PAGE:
Despite the dropped fly balls, the bullpen meltdown, and the sting of sunburn, I watched the Reds (6-5) outhit the Cardinals (6-5) in an ugly but entertaining game yesterday. A win’s a win’s a win, they say, but they shouldn’t have to say that after a game featuring nine runs on a club-record nine doubles. Regardless, the Redlegs now sit second in the Central once more, just 3.0 games back of the Cubs.
The following are stats from 2015:
After a couple of rehab starts, Jon Moscot returns from the disabled list to make his 2016 debut against the Cardinals. During spring training, Moscot suffered an intercostal strain, otherwise he likely would have made the rotation out of the gate. Moscot made three starts for the Reds in 2015, the third cut short in the first inning after he dislocated his shoulder reaching for a tag.
On the other end of things, Michael Wacha is coming off an All-Star 2015 and a strong showing in his last start against the Brewers. In that game, Wacha struck out seven over 6.0 scoreless frames, righting the ship after a laborious first start to the season. ESPN’s Mark Saxon described why Wacha can be so successful as follows:
ThatÃ¢â‚¬â„¢s because Wacha is 6-foot-6 and, when he is most effective, is typically obliterating the lower half of the strike zone. The ball bores through the hitting area at a downward angle, meaning it doesnÃ¢â‚¬â„¢t stay there long, is hard to square up and usually looks low by the time the catcher has it. It’s like trying to hit an acorn blown out of a tree.
|1. Zack Cozart (SS)
2. Eugenio Suarez (3B)
3. Joey Votto (1B)
4. Brandon Phillips (2B)
5. Jay Bruce (RF)
6. Devin Mesoraco (C)
7. Adam Duvall (LF)
8. Scott Schebler (CF)
9. Jon Moscot (P)
|1. Matt Carpenter (3B)
2. Stephen Piscotty (RF)
3. Brandon Moss (LF)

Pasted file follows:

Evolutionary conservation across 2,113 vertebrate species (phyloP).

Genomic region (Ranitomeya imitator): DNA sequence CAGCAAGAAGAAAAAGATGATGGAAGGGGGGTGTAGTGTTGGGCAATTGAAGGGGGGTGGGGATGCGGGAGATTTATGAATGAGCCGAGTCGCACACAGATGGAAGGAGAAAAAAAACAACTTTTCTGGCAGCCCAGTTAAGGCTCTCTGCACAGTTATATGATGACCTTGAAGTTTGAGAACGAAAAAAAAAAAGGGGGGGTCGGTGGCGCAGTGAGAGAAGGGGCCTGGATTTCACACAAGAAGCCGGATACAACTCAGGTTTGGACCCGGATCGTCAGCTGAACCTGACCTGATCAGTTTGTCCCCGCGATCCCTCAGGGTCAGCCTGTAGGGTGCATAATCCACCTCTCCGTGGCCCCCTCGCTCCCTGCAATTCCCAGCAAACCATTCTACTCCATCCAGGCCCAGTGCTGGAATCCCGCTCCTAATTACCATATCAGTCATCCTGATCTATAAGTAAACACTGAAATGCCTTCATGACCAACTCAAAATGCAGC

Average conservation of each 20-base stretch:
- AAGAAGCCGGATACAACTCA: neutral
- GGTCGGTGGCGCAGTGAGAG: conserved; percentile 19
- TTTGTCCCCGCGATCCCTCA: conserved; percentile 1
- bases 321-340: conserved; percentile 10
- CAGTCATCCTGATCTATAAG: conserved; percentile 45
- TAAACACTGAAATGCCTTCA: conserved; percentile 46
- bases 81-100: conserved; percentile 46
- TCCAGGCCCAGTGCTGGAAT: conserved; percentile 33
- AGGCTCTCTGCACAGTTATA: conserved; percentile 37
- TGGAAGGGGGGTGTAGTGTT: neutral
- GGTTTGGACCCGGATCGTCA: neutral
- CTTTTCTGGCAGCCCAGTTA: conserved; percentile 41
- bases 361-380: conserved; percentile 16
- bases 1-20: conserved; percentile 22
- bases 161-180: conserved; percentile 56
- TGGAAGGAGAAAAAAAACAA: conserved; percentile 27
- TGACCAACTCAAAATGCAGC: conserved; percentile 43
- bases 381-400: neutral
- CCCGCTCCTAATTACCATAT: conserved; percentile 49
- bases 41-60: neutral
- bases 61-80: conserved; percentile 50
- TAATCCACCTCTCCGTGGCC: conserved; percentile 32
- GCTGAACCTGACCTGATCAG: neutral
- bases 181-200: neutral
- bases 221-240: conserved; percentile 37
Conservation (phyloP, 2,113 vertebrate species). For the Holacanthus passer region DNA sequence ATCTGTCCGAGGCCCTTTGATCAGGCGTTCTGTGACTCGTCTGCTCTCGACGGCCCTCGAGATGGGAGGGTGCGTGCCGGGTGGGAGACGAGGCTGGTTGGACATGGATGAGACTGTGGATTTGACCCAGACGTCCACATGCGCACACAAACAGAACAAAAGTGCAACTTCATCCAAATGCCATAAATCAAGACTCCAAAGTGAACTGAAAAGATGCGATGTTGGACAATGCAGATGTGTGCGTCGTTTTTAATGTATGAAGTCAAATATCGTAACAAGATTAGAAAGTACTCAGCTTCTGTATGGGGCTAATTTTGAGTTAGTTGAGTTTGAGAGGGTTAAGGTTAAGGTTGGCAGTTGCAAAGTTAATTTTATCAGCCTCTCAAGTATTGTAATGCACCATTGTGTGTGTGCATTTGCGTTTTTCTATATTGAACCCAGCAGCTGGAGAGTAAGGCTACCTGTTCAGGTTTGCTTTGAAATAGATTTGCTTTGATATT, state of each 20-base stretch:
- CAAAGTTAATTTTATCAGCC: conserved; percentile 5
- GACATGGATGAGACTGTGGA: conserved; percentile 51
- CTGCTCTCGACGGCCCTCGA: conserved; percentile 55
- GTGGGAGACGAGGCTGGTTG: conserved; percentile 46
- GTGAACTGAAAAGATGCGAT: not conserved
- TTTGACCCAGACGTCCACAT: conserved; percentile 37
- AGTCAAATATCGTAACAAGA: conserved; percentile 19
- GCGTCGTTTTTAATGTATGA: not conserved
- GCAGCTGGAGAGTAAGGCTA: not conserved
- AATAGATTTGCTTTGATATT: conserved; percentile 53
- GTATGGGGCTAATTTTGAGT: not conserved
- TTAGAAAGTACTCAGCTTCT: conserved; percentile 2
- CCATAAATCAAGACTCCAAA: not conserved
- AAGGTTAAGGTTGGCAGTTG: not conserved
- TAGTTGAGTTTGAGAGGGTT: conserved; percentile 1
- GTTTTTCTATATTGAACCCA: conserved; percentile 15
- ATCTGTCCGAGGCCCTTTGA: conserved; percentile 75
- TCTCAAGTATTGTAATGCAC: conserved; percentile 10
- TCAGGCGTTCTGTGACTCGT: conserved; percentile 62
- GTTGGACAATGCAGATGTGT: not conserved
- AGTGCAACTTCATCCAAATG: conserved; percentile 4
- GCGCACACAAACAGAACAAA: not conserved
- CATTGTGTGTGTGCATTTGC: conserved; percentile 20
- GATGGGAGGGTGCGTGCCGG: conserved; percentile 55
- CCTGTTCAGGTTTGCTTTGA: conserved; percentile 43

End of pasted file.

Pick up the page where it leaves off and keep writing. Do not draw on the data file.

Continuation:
4. Randal Grichuk (CF)
5. Matt Adams (1B)
6. Jedd Gyorko (2B)
7. Greg Garcia (SS)
8. Eric Fryer (C)
9. Michael Wacha (P)
Homer Bailey is heading back to the Ohio River banks after making his final extended Spring Training start. The Reds ace still has a few minor league rehab starts ahead of him before pitching in the bigs, but any progress is good progress, especially with the current state of the rotation.
In other rotation news, Dan Straily may be moving into Tim Melville’s spot, according to C. Trent Rosecrans. The move sounds a bit like switching from off-brand Band-Aids to the real deal to me, but if it works, I won’t complain.
Sticking by Hoover
In theory, naming your closer to be the guy named after a household appliance who cleans up messes makes perfect sense. In practice, names are fairly arbitrary and have no bearing on what happens on the field.
Despite this revelation and Hoover serving up a two-run shot in the ninth yesterday, Price will still stick with the big righty as the Reds’ closer. Granted, this decision could be because the Reds really have no other options at present. Price’s vote of confidence behind Hoover was neither confident nor a vote for Hoover; it was just resignation.
Ã¢â‚¬Å“HeÃ¢â‚¬â„¢s not throwing the ball the way that heÃ¢â‚¬â„¢s capable of. But heÃ¢â‚¬â„¢s joining a club with a lot of members,” Price said. “I donÃ¢â‚¬â„¢t mean any disrespect by that but weÃ¢â‚¬â„¢re not throwing the ball as well as weÃ¢â‚¬â„¢re capable of. It will get better.Ã¢â‚¬Â
— Joon Lee (@iamjoonlee) April 17, 2016
It seemed that one fan didn’t know the name of probably the most prolific current baseball player. It seemed that one fan was making of fool of himself on national TV. It seemed like there were small, funny moments left in the world and humor could still arise from the little things.
This is disappointing. pic.twitter.com/hISKJzYiLQ
— Joon Lee (@iamjoonlee) April 17, 2016
Nothing was what it seemed and all attempts at humor are stale and scripted. Alas.
It’s another perfect day for baseball here in St. Louis, and the Reds will be looking to reclaim sole ownership of second place in the Central. I wish I could get out there again for another game today, but work awaits.
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